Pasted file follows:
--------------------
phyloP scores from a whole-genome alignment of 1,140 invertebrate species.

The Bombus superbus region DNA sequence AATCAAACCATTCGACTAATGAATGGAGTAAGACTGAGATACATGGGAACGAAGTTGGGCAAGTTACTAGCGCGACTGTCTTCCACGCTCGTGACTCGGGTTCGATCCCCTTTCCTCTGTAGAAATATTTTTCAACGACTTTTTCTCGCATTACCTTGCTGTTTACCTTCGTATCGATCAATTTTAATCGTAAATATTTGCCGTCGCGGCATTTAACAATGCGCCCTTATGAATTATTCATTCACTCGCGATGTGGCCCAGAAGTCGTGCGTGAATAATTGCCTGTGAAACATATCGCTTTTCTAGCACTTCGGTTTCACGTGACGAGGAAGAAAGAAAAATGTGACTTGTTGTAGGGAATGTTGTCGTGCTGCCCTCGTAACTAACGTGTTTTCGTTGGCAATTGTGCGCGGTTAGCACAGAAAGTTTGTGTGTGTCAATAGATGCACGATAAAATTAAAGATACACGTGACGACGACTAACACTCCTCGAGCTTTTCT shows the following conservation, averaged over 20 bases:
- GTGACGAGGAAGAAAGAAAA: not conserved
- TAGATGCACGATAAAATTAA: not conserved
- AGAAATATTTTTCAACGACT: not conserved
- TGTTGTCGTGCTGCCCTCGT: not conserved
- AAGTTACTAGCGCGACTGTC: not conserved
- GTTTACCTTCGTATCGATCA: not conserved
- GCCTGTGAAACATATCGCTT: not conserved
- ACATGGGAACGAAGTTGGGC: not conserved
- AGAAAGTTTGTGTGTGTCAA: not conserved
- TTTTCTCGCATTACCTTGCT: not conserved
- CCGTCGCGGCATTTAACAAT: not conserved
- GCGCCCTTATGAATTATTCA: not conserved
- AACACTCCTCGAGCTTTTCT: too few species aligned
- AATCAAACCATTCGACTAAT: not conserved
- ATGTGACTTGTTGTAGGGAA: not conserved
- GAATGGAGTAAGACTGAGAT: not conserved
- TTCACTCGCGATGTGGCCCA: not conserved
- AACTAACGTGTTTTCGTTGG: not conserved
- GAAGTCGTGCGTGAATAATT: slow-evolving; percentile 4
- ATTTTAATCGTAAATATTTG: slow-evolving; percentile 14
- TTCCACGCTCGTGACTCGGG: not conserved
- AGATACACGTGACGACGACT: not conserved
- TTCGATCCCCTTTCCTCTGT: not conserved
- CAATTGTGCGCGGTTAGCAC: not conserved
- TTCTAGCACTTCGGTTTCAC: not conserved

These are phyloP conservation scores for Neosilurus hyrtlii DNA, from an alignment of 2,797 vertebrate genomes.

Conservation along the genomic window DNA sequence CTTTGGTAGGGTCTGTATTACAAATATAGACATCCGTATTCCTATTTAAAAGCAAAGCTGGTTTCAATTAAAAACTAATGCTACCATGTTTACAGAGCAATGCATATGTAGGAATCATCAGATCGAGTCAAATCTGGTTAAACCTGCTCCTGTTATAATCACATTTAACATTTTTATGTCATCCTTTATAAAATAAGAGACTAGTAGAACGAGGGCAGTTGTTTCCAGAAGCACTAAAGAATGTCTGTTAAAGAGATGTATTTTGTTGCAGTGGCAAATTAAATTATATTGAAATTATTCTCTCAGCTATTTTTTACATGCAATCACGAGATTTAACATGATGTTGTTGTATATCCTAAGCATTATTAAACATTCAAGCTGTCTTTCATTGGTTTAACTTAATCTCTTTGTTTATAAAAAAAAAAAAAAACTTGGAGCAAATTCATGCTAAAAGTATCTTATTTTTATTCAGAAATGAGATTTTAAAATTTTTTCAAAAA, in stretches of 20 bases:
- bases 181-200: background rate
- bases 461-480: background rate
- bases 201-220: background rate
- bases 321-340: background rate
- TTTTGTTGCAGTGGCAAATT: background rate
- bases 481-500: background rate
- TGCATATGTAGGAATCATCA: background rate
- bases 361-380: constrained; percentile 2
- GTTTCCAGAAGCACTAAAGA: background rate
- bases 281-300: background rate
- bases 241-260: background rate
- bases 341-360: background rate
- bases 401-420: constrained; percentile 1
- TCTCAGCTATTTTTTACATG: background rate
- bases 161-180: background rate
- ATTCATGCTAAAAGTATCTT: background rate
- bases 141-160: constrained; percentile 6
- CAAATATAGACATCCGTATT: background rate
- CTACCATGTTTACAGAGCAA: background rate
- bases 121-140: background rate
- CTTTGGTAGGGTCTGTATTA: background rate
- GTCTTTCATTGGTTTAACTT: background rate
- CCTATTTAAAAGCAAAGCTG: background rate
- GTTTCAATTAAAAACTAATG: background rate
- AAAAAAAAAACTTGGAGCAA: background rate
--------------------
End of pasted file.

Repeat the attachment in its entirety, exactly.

phyloP scores from a whole-genome alignment of 1,140 invertebrate species.

The Bombus superbus region DNA sequence AATCAAACCATTCGACTAATGAATGGAGTAAGACTGAGATACATGGGAACGAAGTTGGGCAAGTTACTAGCGCGACTGTCTTCCACGCTCGTGACTCGGGTTCGATCCCCTTTCCTCTGTAGAAATATTTTTCAACGACTTTTTCTCGCATTACCTTGCTGTTTACCTTCGTATCGATCAATTTTAATCGTAAATATTTGCCGTCGCGGCATTTAACAATGCGCCCTTATGAATTATTCATTCACTCGCGATGTGGCCCAGAAGTCGTGCGTGAATAATTGCCTGTGAAACATATCGCTTTTCTAGCACTTCGGTTTCACGTGACGAGGAAGAAAGAAAAATGTGACTTGTTGTAGGGAATGTTGTCGTGCTGCCCTCGTAACTAACGTGTTTTCGTTGGCAATTGTGCGCGGTTAGCACAGAAAGTTTGTGTGTGTCAATAGATGCACGATAAAATTAAAGATACACGTGACGACGACTAACACTCCTCGAGCTTTTCT shows the following conservation, averaged over 20 bases:
- GTGACGAGGAAGAAAGAAAA: not conserved
- TAGATGCACGATAAAATTAA: not conserved
- AGAAATATTTTTCAACGACT: not conserved
- TGTTGTCGTGCTGCCCTCGT: not conserved
- AAGTTACTAGCGCGACTGTC: not conserved
- GTTTACCTTCGTATCGATCA: not conserved
- GCCTGTGAAACATATCGCTT: not conserved
- ACATGGGAACGAAGTTGGGC: not conserved
- AGAAAGTTTGTGTGTGTCAA: not conserved
- TTTTCTCGCATTACCTTGCT: not conserved
- CCGTCGCGGCATTTAACAAT: not conserved
- GCGCCCTTATGAATTATTCA: not conserved
- AACACTCCTCGAGCTTTTCT: too few species aligned
- AATCAAACCATTCGACTAAT: not conserved
- ATGTGACTTGTTGTAGGGAA: not conserved
- GAATGGAGTAAGACTGAGAT: not conserved
- TTCACTCGCGATGTGGCCCA: not conserved
- AACTAACGTGTTTTCGTTGG: not conserved
- GAAGTCGTGCGTGAATAATT: slow-evolving; percentile 4
- ATTTTAATCGTAAATATTTG: slow-evolving; percentile 14
- TTCCACGCTCGTGACTCGGG: not conserved
- AGATACACGTGACGACGACT: not conserved
- TTCGATCCCCTTTCCTCTGT: not conserved
- CAATTGTGCGCGGTTAGCAC: not conserved
- TTCTAGCACTTCGGTTTCAC: not conserved

These are phyloP conservation scores for Neosilurus hyrtlii DNA, from an alignment of 2,797 vertebrate genomes.

Conservation along the genomic window DNA sequence CTTTGGTAGGGTCTGTATTACAAATATAGACATCCGTATTCCTATTTAAAAGCAAAGCTGGTTTCAATTAAAAACTAATGCTACCATGTTTACAGAGCAATGCATATGTAGGAATCATCAGATCGAGTCAAATCTGGTTAAACCTGCTCCTGTTATAATCACATTTAACATTTTTATGTCATCCTTTATAAAATAAGAGACTAGTAGAACGAGGGCAGTTGTTTCCAGAAGCACTAAAGAATGTCTGTTAAAGAGATGTATTTTGTTGCAGTGGCAAATTAAATTATATTGAAATTATTCTCTCAGCTATTTTTTACATGCAATCACGAGATTTAACATGATGTTGTTGTATATCCTAAGCATTATTAAACATTCAAGCTGTCTTTCATTGGTTTAACTTAATCTCTTTGTTTATAAAAAAAAAAAAAAACTTGGAGCAAATTCATGCTAAAAGTATCTTATTTTTATTCAGAAATGAGATTTTAAAATTTTTTCAAAAA, in stretches of 20 bases:
- bases 181-200: background rate
- bases 461-480: background rate
- bases 201-220: background rate
- bases 321-340: background rate
- TTTTGTTGCAGTGGCAAATT: background rate
- bases 481-500: background rate
- TGCATATGTAGGAATCATCA: background rate
- bases 361-380: constrained; percentile 2
- GTTTCCAGAAGCACTAAAGA: background rate
- bases 281-300: background rate
- bases 241-260: background rate
- bases 341-360: background rate
- bases 401-420: constrained; percentile 1
- TCTCAGCTATTTTTTACATG: background rate
- bases 161-180: background rate
- ATTCATGCTAAAAGTATCTT: background rate
- bases 141-160: constrained; percentile 6
- CAAATATAGACATCCGTATT: background rate
- CTACCATGTTTACAGAGCAA: background rate
- bases 121-140: background rate
- CTTTGGTAGGGTCTGTATTA: background rate
- GTCTTTCATTGGTTTAACTT: background rate
- CCTATTTAAAAGCAAAGCTG: background rate
- GTTTCAATTAAAAACTAATG: background rate
- AAAAAAAAAACTTGGAGCAA: background rate